ICYMI: Alaska Native and Union Leaders Join Delegation to Urge Re-Approval of Willow Project

Yesterday, Senators Lisa Murkowski and Dan Sullivan (R-Alaska) and Representative Mary Peltola (D-Alaska) participated in an event outside the U.S. Capitol calling on the Biden administration to re-approve the Willow Project on Alaska’s North Slope.

The delegation was joined by Alaska State Representative Josiah Patkotak (I-Utqia?vik); Nagruk Harcharek, President of Voice of the Arctic Iñupiat; Joelle Hall, President of AFL-CIO Alaska; Doreen Leavitt, Director of Natural Resources for the Inupiat Community of the Arctic Slope; representatives of additional Alaska Native groups; state and national union leaders; and many fellow Alaskans showing their unequivocal support for the meticulously-planned, socially-just, and environmentally-sound Willow Project.


Willow Presser

Click here to watch the full press conference.

Key Quotes and Excerpts

Senator Murkowski:

“We have whaling captains, we have young people, we have elders, and we have unions behind us, standing with us, in agreement. Why are we all here in support of the Willow Development Project? What is it all about? It can be summed up in one word: security. It is energy security—yes. Because we are developing a resource that not only this country needs, but certainly the world still needs it.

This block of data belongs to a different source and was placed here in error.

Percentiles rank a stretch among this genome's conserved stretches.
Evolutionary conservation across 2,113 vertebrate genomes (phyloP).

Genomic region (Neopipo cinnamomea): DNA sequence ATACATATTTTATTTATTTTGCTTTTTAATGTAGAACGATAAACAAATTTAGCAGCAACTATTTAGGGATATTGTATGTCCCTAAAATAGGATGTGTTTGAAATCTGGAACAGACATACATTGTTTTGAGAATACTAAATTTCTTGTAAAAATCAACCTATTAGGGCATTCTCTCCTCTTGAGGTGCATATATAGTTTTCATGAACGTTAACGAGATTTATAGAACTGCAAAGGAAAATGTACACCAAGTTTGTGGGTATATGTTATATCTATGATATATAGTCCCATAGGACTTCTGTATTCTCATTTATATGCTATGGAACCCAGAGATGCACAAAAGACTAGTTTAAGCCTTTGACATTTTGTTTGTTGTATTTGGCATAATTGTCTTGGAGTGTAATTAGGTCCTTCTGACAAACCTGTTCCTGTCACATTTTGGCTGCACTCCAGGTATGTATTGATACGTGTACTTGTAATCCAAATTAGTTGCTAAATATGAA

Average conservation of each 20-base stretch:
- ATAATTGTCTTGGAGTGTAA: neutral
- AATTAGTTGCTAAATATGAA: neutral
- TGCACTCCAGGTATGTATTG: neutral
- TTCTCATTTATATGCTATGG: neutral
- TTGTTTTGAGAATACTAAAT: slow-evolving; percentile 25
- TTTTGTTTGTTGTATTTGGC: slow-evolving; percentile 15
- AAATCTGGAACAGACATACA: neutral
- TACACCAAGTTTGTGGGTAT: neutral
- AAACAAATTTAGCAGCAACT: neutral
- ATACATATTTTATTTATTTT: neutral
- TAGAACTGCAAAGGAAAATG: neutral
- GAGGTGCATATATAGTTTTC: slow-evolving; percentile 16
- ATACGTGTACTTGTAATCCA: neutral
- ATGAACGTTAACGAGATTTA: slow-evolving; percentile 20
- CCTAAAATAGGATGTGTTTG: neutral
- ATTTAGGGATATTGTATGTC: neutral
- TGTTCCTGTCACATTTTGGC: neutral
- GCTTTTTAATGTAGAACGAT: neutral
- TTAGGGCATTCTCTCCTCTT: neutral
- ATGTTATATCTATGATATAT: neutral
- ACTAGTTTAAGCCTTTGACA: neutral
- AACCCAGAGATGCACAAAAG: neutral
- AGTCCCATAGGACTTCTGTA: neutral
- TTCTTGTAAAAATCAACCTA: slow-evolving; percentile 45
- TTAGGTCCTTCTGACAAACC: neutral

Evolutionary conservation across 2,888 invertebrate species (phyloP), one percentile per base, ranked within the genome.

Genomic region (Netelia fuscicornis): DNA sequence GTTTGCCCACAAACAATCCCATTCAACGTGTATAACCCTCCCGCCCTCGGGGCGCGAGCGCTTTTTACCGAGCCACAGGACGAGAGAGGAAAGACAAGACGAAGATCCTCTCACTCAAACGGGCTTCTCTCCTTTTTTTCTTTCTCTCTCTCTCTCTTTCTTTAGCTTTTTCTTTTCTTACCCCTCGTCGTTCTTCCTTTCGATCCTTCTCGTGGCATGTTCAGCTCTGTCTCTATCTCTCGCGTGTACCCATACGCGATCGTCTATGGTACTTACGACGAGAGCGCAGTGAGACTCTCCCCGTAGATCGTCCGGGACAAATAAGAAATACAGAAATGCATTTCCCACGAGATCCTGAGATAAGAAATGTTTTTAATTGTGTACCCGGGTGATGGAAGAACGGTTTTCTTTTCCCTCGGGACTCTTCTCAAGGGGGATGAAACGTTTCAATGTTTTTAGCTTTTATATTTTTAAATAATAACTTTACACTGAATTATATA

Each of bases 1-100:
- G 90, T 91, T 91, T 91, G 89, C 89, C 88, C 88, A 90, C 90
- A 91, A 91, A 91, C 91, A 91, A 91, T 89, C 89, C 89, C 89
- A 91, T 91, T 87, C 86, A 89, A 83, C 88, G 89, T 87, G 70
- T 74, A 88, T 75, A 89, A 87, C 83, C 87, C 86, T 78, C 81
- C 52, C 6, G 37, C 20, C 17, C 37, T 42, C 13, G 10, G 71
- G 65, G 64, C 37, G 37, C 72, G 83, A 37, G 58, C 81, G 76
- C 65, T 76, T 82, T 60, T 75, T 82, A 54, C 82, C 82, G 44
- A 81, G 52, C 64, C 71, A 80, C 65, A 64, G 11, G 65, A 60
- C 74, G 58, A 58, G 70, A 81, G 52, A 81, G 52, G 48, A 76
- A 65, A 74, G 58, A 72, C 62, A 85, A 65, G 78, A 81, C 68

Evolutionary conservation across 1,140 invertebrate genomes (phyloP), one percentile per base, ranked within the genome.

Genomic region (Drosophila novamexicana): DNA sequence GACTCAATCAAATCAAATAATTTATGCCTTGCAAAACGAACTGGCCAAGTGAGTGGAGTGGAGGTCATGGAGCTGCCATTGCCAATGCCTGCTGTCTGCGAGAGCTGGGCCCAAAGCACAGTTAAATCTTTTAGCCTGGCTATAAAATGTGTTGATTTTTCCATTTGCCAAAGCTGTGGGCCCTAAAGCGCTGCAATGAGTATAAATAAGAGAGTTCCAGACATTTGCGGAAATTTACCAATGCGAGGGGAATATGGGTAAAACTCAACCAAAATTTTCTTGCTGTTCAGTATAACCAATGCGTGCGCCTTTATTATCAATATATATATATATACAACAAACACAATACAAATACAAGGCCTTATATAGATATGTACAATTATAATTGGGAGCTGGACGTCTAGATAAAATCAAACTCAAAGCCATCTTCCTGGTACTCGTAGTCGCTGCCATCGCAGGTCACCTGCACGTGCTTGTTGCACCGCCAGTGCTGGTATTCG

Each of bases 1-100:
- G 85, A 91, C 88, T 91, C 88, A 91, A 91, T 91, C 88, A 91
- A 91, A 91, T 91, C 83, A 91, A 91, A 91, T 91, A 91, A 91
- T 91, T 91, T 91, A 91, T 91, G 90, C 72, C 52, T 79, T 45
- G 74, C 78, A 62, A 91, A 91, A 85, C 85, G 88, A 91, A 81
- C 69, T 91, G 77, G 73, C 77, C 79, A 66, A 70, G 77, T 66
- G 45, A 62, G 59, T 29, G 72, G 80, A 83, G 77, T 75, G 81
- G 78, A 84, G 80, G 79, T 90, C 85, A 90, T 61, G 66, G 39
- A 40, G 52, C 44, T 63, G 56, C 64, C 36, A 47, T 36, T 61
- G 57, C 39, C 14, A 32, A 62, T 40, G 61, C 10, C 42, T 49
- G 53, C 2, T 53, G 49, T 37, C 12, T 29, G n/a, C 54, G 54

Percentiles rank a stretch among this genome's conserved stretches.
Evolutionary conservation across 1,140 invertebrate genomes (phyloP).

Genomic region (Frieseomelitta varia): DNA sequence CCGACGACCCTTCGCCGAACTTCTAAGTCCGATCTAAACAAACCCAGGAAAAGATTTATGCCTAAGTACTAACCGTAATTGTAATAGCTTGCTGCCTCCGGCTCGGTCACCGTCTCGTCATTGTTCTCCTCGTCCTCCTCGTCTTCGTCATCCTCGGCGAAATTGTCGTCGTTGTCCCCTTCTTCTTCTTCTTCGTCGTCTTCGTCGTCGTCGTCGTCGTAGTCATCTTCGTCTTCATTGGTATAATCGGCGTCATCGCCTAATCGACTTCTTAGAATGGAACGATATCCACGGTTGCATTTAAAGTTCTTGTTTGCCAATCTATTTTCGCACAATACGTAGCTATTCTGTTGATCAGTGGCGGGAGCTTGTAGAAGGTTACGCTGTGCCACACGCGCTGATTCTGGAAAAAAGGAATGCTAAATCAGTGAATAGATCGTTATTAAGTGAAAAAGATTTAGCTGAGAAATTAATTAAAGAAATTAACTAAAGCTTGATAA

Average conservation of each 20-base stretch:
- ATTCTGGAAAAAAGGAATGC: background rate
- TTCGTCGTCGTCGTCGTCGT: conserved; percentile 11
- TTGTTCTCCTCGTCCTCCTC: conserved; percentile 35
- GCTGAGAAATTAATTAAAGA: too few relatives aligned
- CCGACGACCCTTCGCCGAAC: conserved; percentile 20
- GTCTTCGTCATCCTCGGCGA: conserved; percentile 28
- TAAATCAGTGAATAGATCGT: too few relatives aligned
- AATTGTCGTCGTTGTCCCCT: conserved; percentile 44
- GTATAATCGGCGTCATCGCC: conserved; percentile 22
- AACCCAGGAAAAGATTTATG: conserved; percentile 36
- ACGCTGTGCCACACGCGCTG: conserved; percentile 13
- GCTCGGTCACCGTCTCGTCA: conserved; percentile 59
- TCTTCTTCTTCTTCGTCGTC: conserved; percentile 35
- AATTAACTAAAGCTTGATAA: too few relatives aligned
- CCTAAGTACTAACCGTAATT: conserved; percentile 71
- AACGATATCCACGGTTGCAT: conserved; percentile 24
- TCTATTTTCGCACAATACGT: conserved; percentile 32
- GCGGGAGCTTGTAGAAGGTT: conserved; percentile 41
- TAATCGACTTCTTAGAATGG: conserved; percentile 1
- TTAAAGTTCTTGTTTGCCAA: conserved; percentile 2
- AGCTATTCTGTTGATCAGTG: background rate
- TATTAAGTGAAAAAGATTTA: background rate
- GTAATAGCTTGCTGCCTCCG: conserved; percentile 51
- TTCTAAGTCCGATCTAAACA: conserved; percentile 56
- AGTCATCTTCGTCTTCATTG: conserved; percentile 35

“It is also economic security, as you’ve just heard Representative Patkotak say what it means to them to have an economy in their region, resources that can come to them so that they can take care of themselves. This is about empowerment for Alaska Native people.

“And it's about national security, as well as anything. So, we are here today, literally days ahead of a decision by this administration. They seem to be agonizing over whether or not they should allow for a re-approval of the Willow Project. This is a re-approval. There is nothing to agonize here. This is about security for America, security for Alaskans. Get off the dime, administration—approve the Willow Project.”

Senator Sullivan:

“I am so honored that we got this joint bipartisan resolution from the Alaska Legislature. Every elected leader in our state has signed on: Democrat, Republican, Independent, many of them are here. This is why it’s so important [for them] to hear our voices. Hear our voices, Mr. President. Hear our voices, Secretary Haaland…”